Neil Humphreys' first crime novel, set in S'pore, hits top charts in UK, Australia
TNP football columnist and author Neil Humphreys' first crime novel hits Top 20 charts in Australia and the UK
What Agatha Christie did for The Orient Express, Neil Humphreys could do for Marina Bay Sands.
The prestigious hotel serves as the backdrop for The New Paper columnist's first crime novel - Marina Bay Sins.
The thriller revolves around the murder-suicide of an Australian expatriate businessman in a plush suite and the difficult, if brilliant, policeman who attempts to crack the case.
Humphreys' book features every stratum of society and delves into the gambling culture.
The investigation involves loan sharks, pimps, a singer and self-help guru husband. Some of the characters have been inspired by local headlines.
The 40-year-old's book is not yet available in Singapore but has already seen some success since being launched on iBooks.
Marina Bay Sins was picked to be a part of Apple iBooks' First In A Series promotion, which then saw it become a book of the month.
Says Humphreys: "This is the first time a Singaporean title has been selected for such a series."
"I'm proud as an author in Singapore to see my novel hit the Top 20 charts in Australia and the United Kingdom."
Humphreys has published five humour books, two novels on football corruption and four children's books.
He adds that his latest book's international success has caught him off guard.
On its popularity overseas, the author says: "People are intrigued by this sexy city. It is hip to be in Singapore."
He quips: "Ang mohs can't seem to get enough of it."
For those who prefer to flip pages than swipe screens, it is currently available only as an e-book but will soon be released in print.
"The physical copy of the book will be available by the first quarter of the year," he says.
NEIL HUMPHREYS' FAVOURITE CRIME NOVELS AND TV SHOWS
1. The Long Firm by Jake Arnott
It tells the story of Harry Starks, a gangster in the East End area of London in the 60s.
"Arnott recreates the period with extraordinary detail. It is incredible how he captures the mood and colour of crime. He also fictionalises real crime - especially that of notorious gangsters The Kray Twins."
2. Red Dragon by Thomas Harris
An FBI profiler trying to catch a serial killer reluctantly seeks help from the genius-level killer he imprisoned.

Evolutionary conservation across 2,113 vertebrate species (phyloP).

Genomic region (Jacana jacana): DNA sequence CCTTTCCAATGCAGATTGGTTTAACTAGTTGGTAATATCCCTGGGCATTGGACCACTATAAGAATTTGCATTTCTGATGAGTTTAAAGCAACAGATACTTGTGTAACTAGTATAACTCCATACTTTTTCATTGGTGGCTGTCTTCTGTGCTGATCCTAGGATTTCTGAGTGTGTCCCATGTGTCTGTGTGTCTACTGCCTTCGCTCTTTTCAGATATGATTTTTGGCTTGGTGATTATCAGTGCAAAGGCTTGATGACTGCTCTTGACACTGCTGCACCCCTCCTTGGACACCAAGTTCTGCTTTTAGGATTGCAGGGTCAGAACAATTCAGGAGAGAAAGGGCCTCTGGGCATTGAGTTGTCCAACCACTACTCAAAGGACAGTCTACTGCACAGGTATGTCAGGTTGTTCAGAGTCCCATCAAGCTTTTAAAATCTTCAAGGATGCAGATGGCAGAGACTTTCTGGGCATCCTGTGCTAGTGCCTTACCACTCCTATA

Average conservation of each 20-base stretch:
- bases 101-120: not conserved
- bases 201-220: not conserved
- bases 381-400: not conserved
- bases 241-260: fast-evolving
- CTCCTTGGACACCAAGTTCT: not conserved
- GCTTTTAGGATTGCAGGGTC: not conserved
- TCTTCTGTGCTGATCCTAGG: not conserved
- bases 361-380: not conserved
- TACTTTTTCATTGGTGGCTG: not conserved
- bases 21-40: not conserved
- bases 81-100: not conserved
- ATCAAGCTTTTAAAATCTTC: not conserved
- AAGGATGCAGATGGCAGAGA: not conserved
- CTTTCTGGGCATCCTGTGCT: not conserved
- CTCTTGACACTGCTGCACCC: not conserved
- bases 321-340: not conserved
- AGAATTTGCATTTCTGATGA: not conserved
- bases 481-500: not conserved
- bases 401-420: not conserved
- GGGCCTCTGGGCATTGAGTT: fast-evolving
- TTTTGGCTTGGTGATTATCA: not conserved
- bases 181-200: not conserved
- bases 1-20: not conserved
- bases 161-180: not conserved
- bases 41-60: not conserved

"This is my favourite Hannibal Lecter novel. The interesting thing is not how the murder happened - but why.
"I am intrigued by what drives a person to do what they do and Harris explores this well. I also love how he portrays the tenuous relationship between (FBI profiler) Will Graham and (incarcerated killer) Lecter."
3. Cracker created by Jimmy McGovern
A 90s British TV series about a flawed but brilliant criminal psychologist who can crack suspects with mind games. But he is also a chain-smoking, gambling alcoholic whose life is a mess.
"The lead character, Dr Eddie 'Fitz' Fitzgerald, is a classic anti-hero - an almost reprehensible human being but also quite the genius.
"There are shades of this aspect in my novel's main character, Detective Inspector Stanley Low."
4. Prime Suspect by Lynda La Plante
Detective Inspector Jane Tennison takes on a murder case, institutionalised misogyny and a lead suspect with very little evidence against him.
"For some time, Prime Suspect was my constant companion. I read it religiously just for its procedural elements.
"It pays so much attention to detail and the nitty-gritty of police work."
5. The Wire created by David Simon
Multi-faceted five-season US cable series about the fight against narcotics in the city of Baltimore. Often cited as one of the greatest ever TV shows.
"The way Simon writes about the different classes has been likened to Charles Dickens. The Wire is a great novel presented in the form of a TV series. It explores Baltimore's war on drugs on every level - from the dealers to the politicians."
Like a novel, you cannot join it midway. You have to watch it from beginning to end.